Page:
Super Bowl Sunday is a much-anticipated opportunity to take a ride without dealing with traffic. Most everyone is sitting in front of a TV.
Pregame: Down Pulehu and over to Kihei. Usual amount of Sunday traffic on Mokulele Highway. Baby mutters along at about 50 mph. Cars zoom past at 20 mph above the speed limit.
Another cup of coffee needed. Stop at the Tesoro on Lipoa. Wonder what will happen when the oil company leaves the islands. The convenience store is busy. Mostly guys picking up ice and 12-packs of beer.
The sun is hot. Lash the jacket to the pillion seat. Feels strange to be riding wearing only a long-sleeved T-shirt. Piilani Highway another spot where the speed limit is treated as suggestion.
First quarter: Traffic definitely lighter. Head into Wailea. The resort is improbably lush. Remember when the area was nothing but slipper-piercing kiawe, sandy soil and a scramble of cockroaches at every step.
Resort managers say much of the irrigation water is supplied by brackish wells. Fact remains the resorts didn't get built until water was piped across the island from Waihee. Kihei-Wailea-Makena is officially classified as a desert due to an average yearly rainfall of fewer than 10 inches. Pass Wailea Beach, thinking about all-night parties. Spent more than one night sleeping on the sand, too stoned to ride home.
Go through the intersection of the road to Polo Beach. The coastline road was an adventure of deep holes, blind hillocks and clouds of dust bordered by beach houses built when all of Kihei's water came down from Kula through a 1-inch line.
Second quarter: Look sharp before hitting the Maui Prince, or whatever it's called today. Small green sign says "Makena Landing." Getting to the landing from the Wailea side proved baffling on a previous excursion.
The landing is a natural oasis below a cluster of high-buck houses. No longer pigs in the kiawe at the turn curling around the comfort station and boat ramp. The parking lot is a good place for a cigarette break.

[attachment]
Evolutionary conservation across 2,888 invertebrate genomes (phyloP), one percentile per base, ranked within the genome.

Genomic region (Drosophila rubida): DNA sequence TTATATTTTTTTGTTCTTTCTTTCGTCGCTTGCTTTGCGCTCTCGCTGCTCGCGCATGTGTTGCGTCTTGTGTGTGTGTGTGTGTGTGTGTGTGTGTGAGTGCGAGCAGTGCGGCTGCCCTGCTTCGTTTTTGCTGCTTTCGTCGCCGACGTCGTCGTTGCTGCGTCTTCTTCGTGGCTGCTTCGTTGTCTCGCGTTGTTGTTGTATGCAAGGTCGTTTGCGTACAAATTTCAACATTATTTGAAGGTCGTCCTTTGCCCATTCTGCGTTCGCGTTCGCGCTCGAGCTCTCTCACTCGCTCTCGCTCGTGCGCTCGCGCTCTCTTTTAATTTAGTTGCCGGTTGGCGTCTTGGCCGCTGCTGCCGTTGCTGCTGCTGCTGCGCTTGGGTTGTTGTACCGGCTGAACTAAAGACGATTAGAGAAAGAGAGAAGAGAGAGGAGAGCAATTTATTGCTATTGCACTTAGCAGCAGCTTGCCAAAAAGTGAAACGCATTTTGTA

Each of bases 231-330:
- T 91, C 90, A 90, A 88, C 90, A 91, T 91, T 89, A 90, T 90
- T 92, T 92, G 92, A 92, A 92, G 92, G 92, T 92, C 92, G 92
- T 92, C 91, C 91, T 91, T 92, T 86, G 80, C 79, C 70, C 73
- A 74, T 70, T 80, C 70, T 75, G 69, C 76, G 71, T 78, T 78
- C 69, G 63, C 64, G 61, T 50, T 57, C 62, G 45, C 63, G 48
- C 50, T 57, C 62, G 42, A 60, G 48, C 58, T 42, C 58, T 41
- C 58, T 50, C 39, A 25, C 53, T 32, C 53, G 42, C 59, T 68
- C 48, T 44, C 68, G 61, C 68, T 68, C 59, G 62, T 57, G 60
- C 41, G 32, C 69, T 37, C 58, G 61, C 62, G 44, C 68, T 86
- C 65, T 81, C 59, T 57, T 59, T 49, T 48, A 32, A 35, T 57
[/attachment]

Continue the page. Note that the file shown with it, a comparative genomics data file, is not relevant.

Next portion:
Sit on the horizontal trunk of a kiawe felled by age and/or a storm surge. The water is clear and ruffled only a little by wind waves.
A group of scuba divers exit at the ramp and walk toward a pickup truck to dump their gear.
A same-age haole guy walks up and starts talking about Baby. "First CBR250R I've seen in the flesh," Ken says. We talk about the motorcycle's various attributes. He lives in Huelo and rides a big metric cruiser. Pleasant conversation ends with him saying, "Got to get back to the family." They are picnicking on the other side of the ramp.
Might as well go to the end of the road. A couple of roadside stands feature cold coconut milk. One has frozen chocolate-covered bananas. Hmmm. The main parking lot at Makena State Park is filled.
The only traffic appears to be timid tourist vehicles. Just inside the Ahihi-Kinau Natural Area Reserve, the old houses have been replaced by impressive structures. Not many folks snorkeling at the boat ramp cove.
Out into the a'a fields. Turnouts have been blocked by boulders to keep guidebook tourists from tramping over the lava. It's slow going. The driver of a whale-sized van stops whenever there's on-coming traffic. Maybe she's intimidated by the roadside a'a. The road is more than wide enough for two cars to pass.
At La Perouse, a young Japanese couple get out of their rental. Honeymooners? She's carrying a tiny camera on a spindly tripod. Later watch her set up the camera, hit the timer and pose with hubby in front of the bay.
Fourth quarter: Fewer cars than normal on South Kihei Road. Make a stop at the Kihei Boat Ramp. A couple of boat trailers in the empty parking lot indicate fishermen still at sea. Two fishing boats are being hosed free of salt.
Kids are splashing around on the Wailea side of the ramp. Just above is a gated concrete drive. Sign says access denied by the Kaho'olawe Island Reserve Commission. Turns out the driveway goes to a KIRC boathouse.
Clouds lower the temperature to a jacket level for the ride home. Traffic still lighter than normal. Two-thirds of the way up Pulehu, ride into a downpour. Even getting soaked, think "Great. We need the rain. Hope it gets over to home." It does.
This year's Super Bowl Sunday was as good as any, but it ended in a wash.
* Ron Youngblood is a former staff writer for The Maui News. His email address is firstname.lastname@example.org.